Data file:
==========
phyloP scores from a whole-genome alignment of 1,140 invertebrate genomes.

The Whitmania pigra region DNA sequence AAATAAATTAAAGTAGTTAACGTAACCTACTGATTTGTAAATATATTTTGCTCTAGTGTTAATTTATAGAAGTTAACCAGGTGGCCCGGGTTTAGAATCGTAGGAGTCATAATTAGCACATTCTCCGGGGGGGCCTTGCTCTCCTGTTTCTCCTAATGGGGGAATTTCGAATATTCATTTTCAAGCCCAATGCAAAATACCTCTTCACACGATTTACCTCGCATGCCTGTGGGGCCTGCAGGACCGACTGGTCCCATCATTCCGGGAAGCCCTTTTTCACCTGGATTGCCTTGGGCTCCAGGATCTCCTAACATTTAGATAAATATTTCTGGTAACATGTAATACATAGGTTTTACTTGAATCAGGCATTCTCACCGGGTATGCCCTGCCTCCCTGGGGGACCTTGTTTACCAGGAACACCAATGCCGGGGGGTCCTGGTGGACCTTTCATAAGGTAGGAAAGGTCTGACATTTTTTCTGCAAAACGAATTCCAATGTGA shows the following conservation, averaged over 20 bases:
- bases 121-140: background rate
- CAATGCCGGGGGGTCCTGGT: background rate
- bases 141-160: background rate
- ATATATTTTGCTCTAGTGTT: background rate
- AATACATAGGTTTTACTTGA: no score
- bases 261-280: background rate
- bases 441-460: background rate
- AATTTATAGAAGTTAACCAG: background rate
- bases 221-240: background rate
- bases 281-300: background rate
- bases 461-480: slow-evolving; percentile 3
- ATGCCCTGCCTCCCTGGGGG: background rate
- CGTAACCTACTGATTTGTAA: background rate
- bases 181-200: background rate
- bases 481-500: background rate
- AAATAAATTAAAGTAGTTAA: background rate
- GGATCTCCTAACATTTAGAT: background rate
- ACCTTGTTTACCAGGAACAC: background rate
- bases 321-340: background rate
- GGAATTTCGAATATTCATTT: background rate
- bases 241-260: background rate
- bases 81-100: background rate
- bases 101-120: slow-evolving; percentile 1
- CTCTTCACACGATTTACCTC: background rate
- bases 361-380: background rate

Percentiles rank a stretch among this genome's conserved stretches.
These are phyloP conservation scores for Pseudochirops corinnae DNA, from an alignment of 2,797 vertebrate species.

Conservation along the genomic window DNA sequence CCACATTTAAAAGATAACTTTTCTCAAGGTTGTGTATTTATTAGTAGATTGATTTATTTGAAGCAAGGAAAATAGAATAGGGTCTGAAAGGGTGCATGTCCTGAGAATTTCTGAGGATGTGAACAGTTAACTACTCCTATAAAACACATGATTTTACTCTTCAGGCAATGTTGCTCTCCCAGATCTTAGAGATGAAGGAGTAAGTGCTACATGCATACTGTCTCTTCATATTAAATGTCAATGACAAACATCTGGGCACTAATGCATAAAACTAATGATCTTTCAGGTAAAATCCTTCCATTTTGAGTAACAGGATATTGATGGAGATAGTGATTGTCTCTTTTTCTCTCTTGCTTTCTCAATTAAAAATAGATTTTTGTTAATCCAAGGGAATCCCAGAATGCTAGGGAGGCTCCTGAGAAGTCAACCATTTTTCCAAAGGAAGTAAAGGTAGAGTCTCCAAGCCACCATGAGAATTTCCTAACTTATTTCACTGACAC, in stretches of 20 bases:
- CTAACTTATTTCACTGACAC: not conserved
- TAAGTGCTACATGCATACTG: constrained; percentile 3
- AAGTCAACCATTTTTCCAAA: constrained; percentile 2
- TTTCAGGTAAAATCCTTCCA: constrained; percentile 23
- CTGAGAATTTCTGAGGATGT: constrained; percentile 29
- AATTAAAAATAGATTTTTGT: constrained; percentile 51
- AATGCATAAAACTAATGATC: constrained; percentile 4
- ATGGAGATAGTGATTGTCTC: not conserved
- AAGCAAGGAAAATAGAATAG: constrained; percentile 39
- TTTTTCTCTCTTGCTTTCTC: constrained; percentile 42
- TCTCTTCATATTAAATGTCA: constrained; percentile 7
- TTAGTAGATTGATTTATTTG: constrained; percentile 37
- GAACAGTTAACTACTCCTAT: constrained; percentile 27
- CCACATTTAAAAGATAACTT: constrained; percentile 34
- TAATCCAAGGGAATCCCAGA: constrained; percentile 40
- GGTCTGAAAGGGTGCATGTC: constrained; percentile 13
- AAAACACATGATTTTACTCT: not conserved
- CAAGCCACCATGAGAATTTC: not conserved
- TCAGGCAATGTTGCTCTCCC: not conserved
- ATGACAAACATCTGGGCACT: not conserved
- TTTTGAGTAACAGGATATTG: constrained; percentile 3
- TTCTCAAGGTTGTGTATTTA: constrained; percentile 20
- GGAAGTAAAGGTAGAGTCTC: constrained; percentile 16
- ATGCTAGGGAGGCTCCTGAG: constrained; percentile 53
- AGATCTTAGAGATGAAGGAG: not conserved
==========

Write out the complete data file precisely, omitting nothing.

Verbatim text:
phyloP scores from a whole-genome alignment of 1,140 invertebrate genomes.

The Whitmania pigra region DNA sequence AAATAAATTAAAGTAGTTAACGTAACCTACTGATTTGTAAATATATTTTGCTCTAGTGTTAATTTATAGAAGTTAACCAGGTGGCCCGGGTTTAGAATCGTAGGAGTCATAATTAGCACATTCTCCGGGGGGGCCTTGCTCTCCTGTTTCTCCTAATGGGGGAATTTCGAATATTCATTTTCAAGCCCAATGCAAAATACCTCTTCACACGATTTACCTCGCATGCCTGTGGGGCCTGCAGGACCGACTGGTCCCATCATTCCGGGAAGCCCTTTTTCACCTGGATTGCCTTGGGCTCCAGGATCTCCTAACATTTAGATAAATATTTCTGGTAACATGTAATACATAGGTTTTACTTGAATCAGGCATTCTCACCGGGTATGCCCTGCCTCCCTGGGGGACCTTGTTTACCAGGAACACCAATGCCGGGGGGTCCTGGTGGACCTTTCATAAGGTAGGAAAGGTCTGACATTTTTTCTGCAAAACGAATTCCAATGTGA shows the following conservation, averaged over 20 bases:
- bases 121-140: background rate
- CAATGCCGGGGGGTCCTGGT: background rate
- bases 141-160: background rate
- ATATATTTTGCTCTAGTGTT: background rate
- AATACATAGGTTTTACTTGA: no score
- bases 261-280: background rate
- bases 441-460: background rate
- AATTTATAGAAGTTAACCAG: background rate
- bases 221-240: background rate
- bases 281-300: background rate
- bases 461-480: slow-evolving; percentile 3
- ATGCCCTGCCTCCCTGGGGG: background rate
- CGTAACCTACTGATTTGTAA: background rate
- bases 181-200: background rate
- bases 481-500: background rate
- AAATAAATTAAAGTAGTTAA: background rate
- GGATCTCCTAACATTTAGAT: background rate
- ACCTTGTTTACCAGGAACAC: background rate
- bases 321-340: background rate
- GGAATTTCGAATATTCATTT: background rate
- bases 241-260: background rate
- bases 81-100: background rate
- bases 101-120: slow-evolving; percentile 1
- CTCTTCACACGATTTACCTC: background rate
- bases 361-380: background rate

Percentiles rank a stretch among this genome's conserved stretches.
These are phyloP conservation scores for Pseudochirops corinnae DNA, from an alignment of 2,797 vertebrate species.

Conservation along the genomic window DNA sequence CCACATTTAAAAGATAACTTTTCTCAAGGTTGTGTATTTATTAGTAGATTGATTTATTTGAAGCAAGGAAAATAGAATAGGGTCTGAAAGGGTGCATGTCCTGAGAATTTCTGAGGATGTGAACAGTTAACTACTCCTATAAAACACATGATTTTACTCTTCAGGCAATGTTGCTCTCCCAGATCTTAGAGATGAAGGAGTAAGTGCTACATGCATACTGTCTCTTCATATTAAATGTCAATGACAAACATCTGGGCACTAATGCATAAAACTAATGATCTTTCAGGTAAAATCCTTCCATTTTGAGTAACAGGATATTGATGGAGATAGTGATTGTCTCTTTTTCTCTCTTGCTTTCTCAATTAAAAATAGATTTTTGTTAATCCAAGGGAATCCCAGAATGCTAGGGAGGCTCCTGAGAAGTCAACCATTTTTCCAAAGGAAGTAAAGGTAGAGTCTCCAAGCCACCATGAGAATTTCCTAACTTATTTCACTGACAC, in stretches of 20 bases:
- CTAACTTATTTCACTGACAC: not conserved
- TAAGTGCTACATGCATACTG: constrained; percentile 3
- AAGTCAACCATTTTTCCAAA: constrained; percentile 2
- TTTCAGGTAAAATCCTTCCA: constrained; percentile 23
- CTGAGAATTTCTGAGGATGT: constrained; percentile 29
- AATTAAAAATAGATTTTTGT: constrained; percentile 51
- AATGCATAAAACTAATGATC: constrained; percentile 4
- ATGGAGATAGTGATTGTCTC: not conserved
- AAGCAAGGAAAATAGAATAG: constrained; percentile 39
- TTTTTCTCTCTTGCTTTCTC: constrained; percentile 42
- TCTCTTCATATTAAATGTCA: constrained; percentile 7
- TTAGTAGATTGATTTATTTG: constrained; percentile 37
- GAACAGTTAACTACTCCTAT: constrained; percentile 27
- CCACATTTAAAAGATAACTT: constrained; percentile 34
- TAATCCAAGGGAATCCCAGA: constrained; percentile 40
- GGTCTGAAAGGGTGCATGTC: constrained; percentile 13
- AAAACACATGATTTTACTCT: not conserved
- CAAGCCACCATGAGAATTTC: not conserved
- TCAGGCAATGTTGCTCTCCC: not conserved
- ATGACAAACATCTGGGCACT: not conserved
- TTTTGAGTAACAGGATATTG: constrained; percentile 3
- TTCTCAAGGTTGTGTATTTA: constrained; percentile 20
- GGAAGTAAAGGTAGAGTCTC: constrained; percentile 16
- ATGCTAGGGAGGCTCCTGAG: constrained; percentile 53
- AGATCTTAGAGATGAAGGAG: not conserved